Extending Your Garden's Harvest

Growing your own food doesn't have to stop in fall or even winter. Cecilia Nasti offers a few tips for extending the harvest beyond what you may think is possible.


Mild fall and winter seasons in Central Texas provide me year-round opportunities to grow a variety of food crops — with the occasional need for special cold and wind protection. Not everyone is so lucky. Yet, winter doesn't have to be a food gardening wasteland if you live in northern planting zones; growing and harvesting food crops all year long can be a reality with planning and a little know-how.

The Right Crops for the Conditions

Unless you have a well-heated greenhouse, don't expect success from food crops like tomatoes, eggplant and summer squash during frigid months. However, if you're willing to cultivate hardier crops like broccoli, carrots, spinach and beets — and provide the proper environment for them — you can harvest and enjoy fresh food all winter long.

Garden in a Box


For gardeners who live in plant hardiness zones opens in a new tab where winter temperatures seldom dip below zero, think: cold frame opens in a new tab. A cold frame is a bottomless wooden box placed over a planting bed to protect seedlings and plants without the addition of artificial heat. These simple boxes create a microclimate several degrees warmer inside than the outside ambient air.Cold frames have clear glass or plastic tops that can be propped open for ventilation (when needed). Some folks like to build, or buy, cold frames that are angled to capture more light from the winter sun. Build them large enough and you can place jugs of water inside the frames. These jugs absorb heat during the day and release it at night. If you have more clouds than sun during fall and winter, paint the inside of the frame white to reflect more light onto your plants. Doing these things can mean the difference between a fresh green winter salad and frozen green sludge.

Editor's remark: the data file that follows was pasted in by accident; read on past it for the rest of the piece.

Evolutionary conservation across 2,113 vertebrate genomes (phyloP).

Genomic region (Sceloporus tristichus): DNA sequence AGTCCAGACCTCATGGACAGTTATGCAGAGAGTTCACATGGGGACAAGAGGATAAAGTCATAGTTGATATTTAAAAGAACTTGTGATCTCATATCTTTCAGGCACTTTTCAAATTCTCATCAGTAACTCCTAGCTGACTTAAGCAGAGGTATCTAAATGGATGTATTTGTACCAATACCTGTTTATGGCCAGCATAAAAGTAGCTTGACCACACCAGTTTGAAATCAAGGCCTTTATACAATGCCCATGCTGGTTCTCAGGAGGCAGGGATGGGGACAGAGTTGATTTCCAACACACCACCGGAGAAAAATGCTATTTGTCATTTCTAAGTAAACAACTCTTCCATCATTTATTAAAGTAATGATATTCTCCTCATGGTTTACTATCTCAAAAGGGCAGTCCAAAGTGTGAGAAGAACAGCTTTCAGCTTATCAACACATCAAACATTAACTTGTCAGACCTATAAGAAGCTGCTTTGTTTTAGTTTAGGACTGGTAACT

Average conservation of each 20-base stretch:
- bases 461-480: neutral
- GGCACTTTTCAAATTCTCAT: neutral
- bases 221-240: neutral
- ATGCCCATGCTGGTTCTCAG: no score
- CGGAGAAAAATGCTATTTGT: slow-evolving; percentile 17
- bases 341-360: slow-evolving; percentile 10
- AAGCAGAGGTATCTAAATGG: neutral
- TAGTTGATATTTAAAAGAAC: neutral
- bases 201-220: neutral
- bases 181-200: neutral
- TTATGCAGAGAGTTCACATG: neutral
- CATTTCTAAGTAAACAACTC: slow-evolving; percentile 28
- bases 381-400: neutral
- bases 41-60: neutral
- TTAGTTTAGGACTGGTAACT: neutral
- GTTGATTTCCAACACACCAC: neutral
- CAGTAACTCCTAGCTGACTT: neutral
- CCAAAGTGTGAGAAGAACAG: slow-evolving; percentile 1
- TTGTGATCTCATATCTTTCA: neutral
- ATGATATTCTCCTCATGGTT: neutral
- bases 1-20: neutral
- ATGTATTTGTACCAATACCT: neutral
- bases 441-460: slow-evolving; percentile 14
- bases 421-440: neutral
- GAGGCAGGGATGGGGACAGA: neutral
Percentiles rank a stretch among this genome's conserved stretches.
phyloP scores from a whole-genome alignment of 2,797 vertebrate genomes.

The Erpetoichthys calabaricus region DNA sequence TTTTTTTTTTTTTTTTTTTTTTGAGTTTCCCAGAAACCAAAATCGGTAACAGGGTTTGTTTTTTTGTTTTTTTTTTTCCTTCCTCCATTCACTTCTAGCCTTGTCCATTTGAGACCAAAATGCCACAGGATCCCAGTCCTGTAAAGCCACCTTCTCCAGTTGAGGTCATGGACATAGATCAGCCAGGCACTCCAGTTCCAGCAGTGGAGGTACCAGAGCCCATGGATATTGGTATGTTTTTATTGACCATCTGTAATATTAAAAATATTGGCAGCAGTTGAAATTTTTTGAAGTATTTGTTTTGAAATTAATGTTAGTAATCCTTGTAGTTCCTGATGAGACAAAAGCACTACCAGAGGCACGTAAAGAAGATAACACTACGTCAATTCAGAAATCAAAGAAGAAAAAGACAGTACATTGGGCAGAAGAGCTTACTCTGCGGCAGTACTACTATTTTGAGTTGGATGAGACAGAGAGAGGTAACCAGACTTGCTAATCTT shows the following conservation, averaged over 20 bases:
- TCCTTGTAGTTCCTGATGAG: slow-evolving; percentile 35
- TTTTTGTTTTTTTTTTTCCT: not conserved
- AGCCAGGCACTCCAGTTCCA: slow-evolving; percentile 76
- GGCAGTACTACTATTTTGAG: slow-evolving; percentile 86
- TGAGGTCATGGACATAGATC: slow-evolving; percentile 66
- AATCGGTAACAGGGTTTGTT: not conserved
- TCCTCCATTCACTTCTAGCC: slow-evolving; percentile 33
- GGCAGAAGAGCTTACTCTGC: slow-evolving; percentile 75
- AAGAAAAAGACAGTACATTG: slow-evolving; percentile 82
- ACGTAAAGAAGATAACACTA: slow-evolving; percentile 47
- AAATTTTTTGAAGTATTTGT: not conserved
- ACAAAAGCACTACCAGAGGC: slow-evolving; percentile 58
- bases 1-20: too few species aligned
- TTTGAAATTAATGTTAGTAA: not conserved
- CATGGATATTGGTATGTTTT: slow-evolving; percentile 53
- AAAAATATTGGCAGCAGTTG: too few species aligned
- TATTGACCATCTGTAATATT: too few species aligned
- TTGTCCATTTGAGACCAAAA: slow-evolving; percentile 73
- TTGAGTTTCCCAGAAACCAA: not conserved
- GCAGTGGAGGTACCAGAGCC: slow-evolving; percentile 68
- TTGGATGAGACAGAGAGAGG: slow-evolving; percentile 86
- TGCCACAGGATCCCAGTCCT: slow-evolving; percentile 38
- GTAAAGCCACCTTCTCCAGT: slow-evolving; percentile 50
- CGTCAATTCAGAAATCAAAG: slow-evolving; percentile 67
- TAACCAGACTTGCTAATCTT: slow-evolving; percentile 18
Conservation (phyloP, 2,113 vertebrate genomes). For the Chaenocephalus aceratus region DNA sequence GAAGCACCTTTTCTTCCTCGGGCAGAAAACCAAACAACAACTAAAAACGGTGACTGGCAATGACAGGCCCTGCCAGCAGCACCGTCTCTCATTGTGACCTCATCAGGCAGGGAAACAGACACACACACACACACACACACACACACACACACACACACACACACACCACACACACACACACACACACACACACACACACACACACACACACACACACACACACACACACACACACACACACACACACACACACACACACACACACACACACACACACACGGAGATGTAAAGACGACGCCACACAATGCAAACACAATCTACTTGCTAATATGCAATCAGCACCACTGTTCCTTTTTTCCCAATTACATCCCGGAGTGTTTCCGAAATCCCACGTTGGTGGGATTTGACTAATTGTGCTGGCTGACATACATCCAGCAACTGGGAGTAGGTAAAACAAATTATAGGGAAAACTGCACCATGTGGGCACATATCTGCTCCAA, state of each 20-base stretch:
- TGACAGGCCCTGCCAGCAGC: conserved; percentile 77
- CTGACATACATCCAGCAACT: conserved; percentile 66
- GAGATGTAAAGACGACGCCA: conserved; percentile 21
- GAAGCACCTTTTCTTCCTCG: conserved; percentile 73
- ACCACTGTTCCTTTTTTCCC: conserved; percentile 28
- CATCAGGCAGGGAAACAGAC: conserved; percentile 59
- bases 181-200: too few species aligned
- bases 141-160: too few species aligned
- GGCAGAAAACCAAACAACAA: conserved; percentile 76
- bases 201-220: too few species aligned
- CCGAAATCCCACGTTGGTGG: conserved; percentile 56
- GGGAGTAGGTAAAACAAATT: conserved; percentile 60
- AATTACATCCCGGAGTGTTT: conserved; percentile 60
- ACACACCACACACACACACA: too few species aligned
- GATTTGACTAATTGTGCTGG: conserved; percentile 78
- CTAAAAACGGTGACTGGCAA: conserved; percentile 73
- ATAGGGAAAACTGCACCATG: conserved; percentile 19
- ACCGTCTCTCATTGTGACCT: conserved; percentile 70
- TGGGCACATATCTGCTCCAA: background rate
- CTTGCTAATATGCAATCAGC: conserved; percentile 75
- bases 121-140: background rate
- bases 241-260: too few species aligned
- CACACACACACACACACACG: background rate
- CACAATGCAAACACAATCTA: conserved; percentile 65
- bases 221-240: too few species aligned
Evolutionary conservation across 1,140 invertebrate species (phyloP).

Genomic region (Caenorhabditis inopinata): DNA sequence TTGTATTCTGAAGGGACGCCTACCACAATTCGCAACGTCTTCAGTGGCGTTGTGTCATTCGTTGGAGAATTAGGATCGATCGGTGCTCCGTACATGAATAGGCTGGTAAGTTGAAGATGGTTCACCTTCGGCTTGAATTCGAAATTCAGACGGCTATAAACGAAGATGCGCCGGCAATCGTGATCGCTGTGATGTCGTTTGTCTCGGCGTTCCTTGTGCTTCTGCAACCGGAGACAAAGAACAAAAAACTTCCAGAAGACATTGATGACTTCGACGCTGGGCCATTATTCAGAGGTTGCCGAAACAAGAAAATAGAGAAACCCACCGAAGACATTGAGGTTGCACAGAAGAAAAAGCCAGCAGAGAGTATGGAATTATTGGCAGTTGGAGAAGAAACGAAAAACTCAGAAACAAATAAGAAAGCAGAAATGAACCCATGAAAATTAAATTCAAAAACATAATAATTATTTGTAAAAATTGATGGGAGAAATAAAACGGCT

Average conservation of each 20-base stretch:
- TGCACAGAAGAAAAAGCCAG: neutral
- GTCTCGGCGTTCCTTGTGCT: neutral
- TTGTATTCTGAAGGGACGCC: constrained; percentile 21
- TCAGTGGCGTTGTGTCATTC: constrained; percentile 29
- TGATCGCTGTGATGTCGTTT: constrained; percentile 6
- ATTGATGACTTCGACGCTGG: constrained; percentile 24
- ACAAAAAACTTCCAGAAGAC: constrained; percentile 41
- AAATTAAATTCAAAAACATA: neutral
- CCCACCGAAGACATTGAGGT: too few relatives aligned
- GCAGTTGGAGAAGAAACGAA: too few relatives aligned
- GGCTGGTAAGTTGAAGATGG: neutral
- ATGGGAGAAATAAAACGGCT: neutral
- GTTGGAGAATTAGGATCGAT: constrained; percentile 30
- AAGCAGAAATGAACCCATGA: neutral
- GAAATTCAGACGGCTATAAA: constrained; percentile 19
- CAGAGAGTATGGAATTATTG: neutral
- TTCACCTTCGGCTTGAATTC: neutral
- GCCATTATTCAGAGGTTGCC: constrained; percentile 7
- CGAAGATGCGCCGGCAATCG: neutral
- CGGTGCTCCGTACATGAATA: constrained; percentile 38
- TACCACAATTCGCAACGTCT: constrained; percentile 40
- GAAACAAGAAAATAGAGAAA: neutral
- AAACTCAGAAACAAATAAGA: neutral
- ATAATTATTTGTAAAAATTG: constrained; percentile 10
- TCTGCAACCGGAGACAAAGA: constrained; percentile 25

Insulation Salvation

Layering works to keep us comfortable in cold weather, and it works for plants as well. Whether you plant at soil level or in a raised bed, a double-covered low tunnel system opens in a new tab can keep your crops comfy even when it's cold and snowy outside.

Take flexible ½-inch PVC pipe or ½-inch metal conduit, and arch it over a bed that’s been planted. Ideally, keep beds 30 inches wide for best stability of the arches. Arch the pipe (bend it in the case of the conduit) every three to five feet over the planting bed, and then sink each end 10 to 12 inches into the ground to secure them, creating the frame for a low tunnel.

Drape a polyester row cover over the arches (width depends on your planting bed); weigh down the fabric with bricks or bags of gravel. Excess fabric at the openings of the tunnel can be bunched up, tied with cord and tied securely to a stake pounded into the ground. Make sure the cord is taught, as this will aid in the stability of the tunnel. Access the bed by raising the row cover.

Before the first big cold snap or snow, cover the tunnel with thick greenhouse plastic, securing it like you did the fabric. The plastic keeps winter wind and snow from playing foul with your crops. The temperature under the layers is conducive to growing a variety of hardy crops. If you get a winter warm spell, lift the plastic to provide a bit of ventilation.

Just because there might be snow on the ground, you can still enjoy growing food in your own garden.

Do you have any fall and winter food gardening tips to share? I'd love to hear your ideas!

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